Universiteit Leiden

nl en

Arco Timmermans in Infobae about the Belgian government formation

In every parliamentary system, people vote on political parties during an election instead of a president. It is very unlikely that one party gets the majority of the parliament. Therefore, a government is formed by negotiations between parties. In Belgium, this process is far more complicated than in other countries governed by a parliament.

In Belgium a government formation is very difficult. In most countries, political parties differ on ideology and party opinions. In Belgium however, parties differ also on regional, economic, cultural and on the linguistic area.

The language barrier

The barrier between the French speaking part of Wallonia and the Dutch speaking part of Flanders produces deep and strong tensions between the two regions says Arco Timmermans, Professor by special appointment of Public Affairs at the Institute of Public Administration at Leiden University. Since the 60’s, the government of Belgium has tried to solve this problem, when language and regionalism became more and more important.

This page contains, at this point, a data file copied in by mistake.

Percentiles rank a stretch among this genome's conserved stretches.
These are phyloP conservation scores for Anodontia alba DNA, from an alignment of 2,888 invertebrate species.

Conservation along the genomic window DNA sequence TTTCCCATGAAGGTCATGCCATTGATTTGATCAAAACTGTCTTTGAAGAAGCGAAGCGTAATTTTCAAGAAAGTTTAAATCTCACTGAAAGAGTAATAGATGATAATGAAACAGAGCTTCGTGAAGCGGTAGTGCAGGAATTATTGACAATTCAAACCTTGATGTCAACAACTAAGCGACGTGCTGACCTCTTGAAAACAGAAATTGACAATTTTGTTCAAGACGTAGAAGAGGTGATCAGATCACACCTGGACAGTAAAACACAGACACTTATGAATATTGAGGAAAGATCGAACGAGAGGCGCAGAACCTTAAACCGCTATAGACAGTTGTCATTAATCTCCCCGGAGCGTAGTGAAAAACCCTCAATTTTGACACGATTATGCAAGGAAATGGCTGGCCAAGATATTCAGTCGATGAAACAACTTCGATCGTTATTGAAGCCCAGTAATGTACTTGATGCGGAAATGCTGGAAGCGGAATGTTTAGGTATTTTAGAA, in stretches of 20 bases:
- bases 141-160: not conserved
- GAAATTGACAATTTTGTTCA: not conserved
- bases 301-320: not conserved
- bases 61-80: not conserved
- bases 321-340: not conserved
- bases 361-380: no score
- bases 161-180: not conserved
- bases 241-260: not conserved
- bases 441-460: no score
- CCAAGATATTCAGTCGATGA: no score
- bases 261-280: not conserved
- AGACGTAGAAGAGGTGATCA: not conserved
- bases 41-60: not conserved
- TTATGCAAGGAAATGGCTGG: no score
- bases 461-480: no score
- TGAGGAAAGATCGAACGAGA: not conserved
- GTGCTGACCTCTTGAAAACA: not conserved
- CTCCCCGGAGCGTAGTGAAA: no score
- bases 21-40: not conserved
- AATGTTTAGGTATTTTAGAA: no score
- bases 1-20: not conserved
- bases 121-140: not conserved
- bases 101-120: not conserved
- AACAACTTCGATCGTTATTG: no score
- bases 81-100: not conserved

Traditionally, the government pact is also negotiated on the local level of Wallonia and Flanders. Regional problems are therefore solved first. The federal problems will be solved next. This process of federalisation gives local governments more power says Arco Timmermans. There is controversy between federal and local budgets and authorisations, which creates an extra border between the local and federal level. Also, the duration of a government is related to local events. The cause of this, is that the identity and heart of a party is based in local areas. Therefore, federal problems become subordinate to local problems.    

Read more about the complicated Belgian government formation in the Spanish article of Infobae.

This website uses cookies.  More information.